If it sounds a little too predictable, it is. The dialogue is straight out of a soap opera. But the urgency of the topic (not the sex) keeps the reader turning the pages. It has the classic house of cards structure where everything falls apart but then just as unbelievably everything comes together again.
It would have been nice if Hruska had spent more time describing the school. The scenes that take place there are dead on. The school psychologist, the headmaster, the head of the board of trustees and the friendly board member/enabler are all people anyone who has been involved in private education knows all too well.
It’s unfortunate that the Ritalin conspiracy is treated like an isolated incident rather than the tip of the iceberg. It’s pretty clear that there is a lot more going on than just this. And when you take down one bad administration, a worse one always takes its place because now there’s one more administrator added to the staff, a person whose only job is to weed out the kind of people who brought down the last administration.
And the helicopter parents who demand that their fourth grader reads at an eighth-grade level and are willing to spend $50,000 a year and a million phone calls to make sure it happens get off scot-free. They are only victims of the same nasty plot.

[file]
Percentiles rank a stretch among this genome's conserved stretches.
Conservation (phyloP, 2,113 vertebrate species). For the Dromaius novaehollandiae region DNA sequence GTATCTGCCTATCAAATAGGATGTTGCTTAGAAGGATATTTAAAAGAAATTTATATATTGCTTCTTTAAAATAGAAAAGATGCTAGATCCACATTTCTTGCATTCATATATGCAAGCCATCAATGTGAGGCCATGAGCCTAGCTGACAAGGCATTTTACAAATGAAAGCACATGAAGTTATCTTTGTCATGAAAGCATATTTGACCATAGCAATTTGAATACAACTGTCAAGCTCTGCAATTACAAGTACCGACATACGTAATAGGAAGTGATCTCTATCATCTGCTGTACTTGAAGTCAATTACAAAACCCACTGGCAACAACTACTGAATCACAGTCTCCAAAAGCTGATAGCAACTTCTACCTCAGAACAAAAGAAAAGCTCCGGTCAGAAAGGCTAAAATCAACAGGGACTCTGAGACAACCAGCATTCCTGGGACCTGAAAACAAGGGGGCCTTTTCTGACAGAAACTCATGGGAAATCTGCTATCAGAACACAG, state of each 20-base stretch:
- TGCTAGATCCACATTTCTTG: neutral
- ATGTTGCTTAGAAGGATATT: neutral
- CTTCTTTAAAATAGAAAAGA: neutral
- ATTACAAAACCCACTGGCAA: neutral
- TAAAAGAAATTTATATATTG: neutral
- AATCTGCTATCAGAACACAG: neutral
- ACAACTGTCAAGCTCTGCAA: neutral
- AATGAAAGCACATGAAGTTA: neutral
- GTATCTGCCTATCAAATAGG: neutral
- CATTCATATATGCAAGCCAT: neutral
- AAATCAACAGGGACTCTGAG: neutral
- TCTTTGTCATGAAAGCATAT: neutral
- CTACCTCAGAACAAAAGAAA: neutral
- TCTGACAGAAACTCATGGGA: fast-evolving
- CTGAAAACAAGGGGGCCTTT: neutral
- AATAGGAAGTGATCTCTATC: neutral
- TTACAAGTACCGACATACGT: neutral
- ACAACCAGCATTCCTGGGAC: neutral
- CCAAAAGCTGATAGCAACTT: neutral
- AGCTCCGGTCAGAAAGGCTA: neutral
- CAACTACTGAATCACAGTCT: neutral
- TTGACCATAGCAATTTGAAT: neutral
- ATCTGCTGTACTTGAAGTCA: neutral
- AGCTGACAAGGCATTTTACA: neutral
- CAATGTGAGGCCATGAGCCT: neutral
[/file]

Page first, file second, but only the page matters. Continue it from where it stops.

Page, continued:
But despite these objections Hruska has done something good. She’s uncovered a fact that we would like to ignore. The best schools are just as guilty of bad educational practices as the worst urban lockdowns.
They are guiltier, in fact, because they do it behind their ivy-covered walls and flashy curricula and tony sports programs and mind-numbing activities. What makes it even worse is they don’t have to fall for every educational fad or trick that comes along. They have the money and the independence to just say no. That’s why they’re called “Independent Schools.”
I taught at a good school once. I didn’t know how good it was until it tried to get better. That was before bureaucracy took over and committees, sub-committees, long-range plans, wellness and all the other things were invented to keep administrators busy and teachers from teaching.